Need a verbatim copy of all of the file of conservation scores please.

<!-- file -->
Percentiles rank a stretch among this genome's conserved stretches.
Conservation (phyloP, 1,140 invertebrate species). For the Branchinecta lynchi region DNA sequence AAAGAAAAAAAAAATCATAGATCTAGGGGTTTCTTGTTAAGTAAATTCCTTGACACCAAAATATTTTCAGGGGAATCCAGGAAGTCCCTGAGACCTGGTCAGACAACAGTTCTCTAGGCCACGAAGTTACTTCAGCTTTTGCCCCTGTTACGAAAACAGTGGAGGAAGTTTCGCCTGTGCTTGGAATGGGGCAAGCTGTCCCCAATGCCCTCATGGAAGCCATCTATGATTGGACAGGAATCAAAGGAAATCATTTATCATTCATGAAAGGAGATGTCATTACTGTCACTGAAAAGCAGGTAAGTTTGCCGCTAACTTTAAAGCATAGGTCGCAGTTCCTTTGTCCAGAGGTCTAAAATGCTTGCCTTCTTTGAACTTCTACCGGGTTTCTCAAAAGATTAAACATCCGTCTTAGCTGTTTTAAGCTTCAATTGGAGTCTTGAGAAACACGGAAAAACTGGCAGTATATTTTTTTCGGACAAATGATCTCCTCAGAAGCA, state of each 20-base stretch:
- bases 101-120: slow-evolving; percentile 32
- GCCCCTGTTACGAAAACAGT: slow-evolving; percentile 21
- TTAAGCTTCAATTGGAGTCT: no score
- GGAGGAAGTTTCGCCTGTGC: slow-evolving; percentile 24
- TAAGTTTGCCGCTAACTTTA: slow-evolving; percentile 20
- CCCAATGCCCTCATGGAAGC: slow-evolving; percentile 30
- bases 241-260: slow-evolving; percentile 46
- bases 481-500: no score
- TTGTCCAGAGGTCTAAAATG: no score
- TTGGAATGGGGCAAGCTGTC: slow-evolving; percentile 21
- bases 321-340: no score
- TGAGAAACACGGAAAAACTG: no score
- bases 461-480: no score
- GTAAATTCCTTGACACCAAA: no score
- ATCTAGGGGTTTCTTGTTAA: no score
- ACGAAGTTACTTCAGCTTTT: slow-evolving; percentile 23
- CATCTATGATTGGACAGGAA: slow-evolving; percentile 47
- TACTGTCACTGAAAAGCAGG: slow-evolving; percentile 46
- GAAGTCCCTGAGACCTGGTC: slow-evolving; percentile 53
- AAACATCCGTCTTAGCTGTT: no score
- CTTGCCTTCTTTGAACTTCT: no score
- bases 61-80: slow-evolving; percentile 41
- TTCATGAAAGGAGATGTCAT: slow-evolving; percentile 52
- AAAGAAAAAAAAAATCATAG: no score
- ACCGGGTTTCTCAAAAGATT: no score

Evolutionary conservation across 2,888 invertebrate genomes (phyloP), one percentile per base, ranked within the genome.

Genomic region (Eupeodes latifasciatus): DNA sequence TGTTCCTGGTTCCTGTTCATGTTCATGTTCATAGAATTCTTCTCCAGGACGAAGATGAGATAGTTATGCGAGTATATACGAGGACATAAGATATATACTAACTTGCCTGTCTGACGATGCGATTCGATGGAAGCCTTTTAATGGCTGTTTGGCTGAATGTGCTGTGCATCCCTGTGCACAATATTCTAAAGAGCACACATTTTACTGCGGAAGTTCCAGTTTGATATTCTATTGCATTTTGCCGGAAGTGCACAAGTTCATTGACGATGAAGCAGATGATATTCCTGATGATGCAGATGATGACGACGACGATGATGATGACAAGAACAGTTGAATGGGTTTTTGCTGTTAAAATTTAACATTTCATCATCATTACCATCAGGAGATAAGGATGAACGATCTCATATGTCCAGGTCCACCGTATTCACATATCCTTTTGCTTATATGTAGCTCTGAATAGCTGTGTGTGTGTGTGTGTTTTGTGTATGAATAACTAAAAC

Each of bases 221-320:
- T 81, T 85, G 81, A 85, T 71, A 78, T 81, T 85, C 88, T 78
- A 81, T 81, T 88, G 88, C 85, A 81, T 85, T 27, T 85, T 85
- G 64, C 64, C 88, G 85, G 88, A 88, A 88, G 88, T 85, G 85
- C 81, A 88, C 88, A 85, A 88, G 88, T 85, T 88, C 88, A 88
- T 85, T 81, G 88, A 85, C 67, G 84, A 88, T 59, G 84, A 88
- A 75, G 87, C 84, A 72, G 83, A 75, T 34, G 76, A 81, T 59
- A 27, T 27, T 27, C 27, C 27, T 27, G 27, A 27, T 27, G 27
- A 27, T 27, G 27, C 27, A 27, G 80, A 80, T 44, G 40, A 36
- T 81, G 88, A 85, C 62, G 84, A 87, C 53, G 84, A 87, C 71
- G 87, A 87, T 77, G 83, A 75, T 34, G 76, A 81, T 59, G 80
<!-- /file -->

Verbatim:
Percentiles rank a stretch among this genome's conserved stretches.
Conservation (phyloP, 1,140 invertebrate species). For the Branchinecta lynchi region DNA sequence AAAGAAAAAAAAAATCATAGATCTAGGGGTTTCTTGTTAAGTAAATTCCTTGACACCAAAATATTTTCAGGGGAATCCAGGAAGTCCCTGAGACCTGGTCAGACAACAGTTCTCTAGGCCACGAAGTTACTTCAGCTTTTGCCCCTGTTACGAAAACAGTGGAGGAAGTTTCGCCTGTGCTTGGAATGGGGCAAGCTGTCCCCAATGCCCTCATGGAAGCCATCTATGATTGGACAGGAATCAAAGGAAATCATTTATCATTCATGAAAGGAGATGTCATTACTGTCACTGAAAAGCAGGTAAGTTTGCCGCTAACTTTAAAGCATAGGTCGCAGTTCCTTTGTCCAGAGGTCTAAAATGCTTGCCTTCTTTGAACTTCTACCGGGTTTCTCAAAAGATTAAACATCCGTCTTAGCTGTTTTAAGCTTCAATTGGAGTCTTGAGAAACACGGAAAAACTGGCAGTATATTTTTTTCGGACAAATGATCTCCTCAGAAGCA, state of each 20-base stretch:
- bases 101-120: slow-evolving; percentile 32
- GCCCCTGTTACGAAAACAGT: slow-evolving; percentile 21
- TTAAGCTTCAATTGGAGTCT: no score
- GGAGGAAGTTTCGCCTGTGC: slow-evolving; percentile 24
- TAAGTTTGCCGCTAACTTTA: slow-evolving; percentile 20
- CCCAATGCCCTCATGGAAGC: slow-evolving; percentile 30
- bases 241-260: slow-evolving; percentile 46
- bases 481-500: no score
- TTGTCCAGAGGTCTAAAATG: no score
- TTGGAATGGGGCAAGCTGTC: slow-evolving; percentile 21
- bases 321-340: no score
- TGAGAAACACGGAAAAACTG: no score
- bases 461-480: no score
- GTAAATTCCTTGACACCAAA: no score
- ATCTAGGGGTTTCTTGTTAA: no score
- ACGAAGTTACTTCAGCTTTT: slow-evolving; percentile 23
- CATCTATGATTGGACAGGAA: slow-evolving; percentile 47
- TACTGTCACTGAAAAGCAGG: slow-evolving; percentile 46
- GAAGTCCCTGAGACCTGGTC: slow-evolving; percentile 53
- AAACATCCGTCTTAGCTGTT: no score
- CTTGCCTTCTTTGAACTTCT: no score
- bases 61-80: slow-evolving; percentile 41
- TTCATGAAAGGAGATGTCAT: slow-evolving; percentile 52
- AAAGAAAAAAAAAATCATAG: no score
- ACCGGGTTTCTCAAAAGATT: no score

Evolutionary conservation across 2,888 invertebrate genomes (phyloP), one percentile per base, ranked within the genome.

Genomic region (Eupeodes latifasciatus): DNA sequence TGTTCCTGGTTCCTGTTCATGTTCATGTTCATAGAATTCTTCTCCAGGACGAAGATGAGATAGTTATGCGAGTATATACGAGGACATAAGATATATACTAACTTGCCTGTCTGACGATGCGATTCGATGGAAGCCTTTTAATGGCTGTTTGGCTGAATGTGCTGTGCATCCCTGTGCACAATATTCTAAAGAGCACACATTTTACTGCGGAAGTTCCAGTTTGATATTCTATTGCATTTTGCCGGAAGTGCACAAGTTCATTGACGATGAAGCAGATGATATTCCTGATGATGCAGATGATGACGACGACGATGATGATGACAAGAACAGTTGAATGGGTTTTTGCTGTTAAAATTTAACATTTCATCATCATTACCATCAGGAGATAAGGATGAACGATCTCATATGTCCAGGTCCACCGTATTCACATATCCTTTTGCTTATATGTAGCTCTGAATAGCTGTGTGTGTGTGTGTGTTTTGTGTATGAATAACTAAAAC

Each of bases 221-320:
- T 81, T 85, G 81, A 85, T 71, A 78, T 81, T 85, C 88, T 78
- A 81, T 81, T 88, G 88, C 85, A 81, T 85, T 27, T 85, T 85
- G 64, C 64, C 88, G 85, G 88, A 88, A 88, G 88, T 85, G 85
- C 81, A 88, C 88, A 85, A 88, G 88, T 85, T 88, C 88, A 88
- T 85, T 81, G 88, A 85, C 67, G 84, A 88, T 59, G 84, A 88
- A 75, G 87, C 84, A 72, G 83, A 75, T 34, G 76, A 81, T 59
- A 27, T 27, T 27, C 27, C 27, T 27, G 27, A 27, T 27, G 27
- A 27, T 27, G 27, C 27, A 27, G 80, A 80, T 44, G 40, A 36
- T 81, G 88, A 85, C 62, G 84, A 87, C 53, G 84, A 87, C 71
- G 87, A 87, T 77, G 83, A 75, T 34, G 76, A 81, T 59, G 80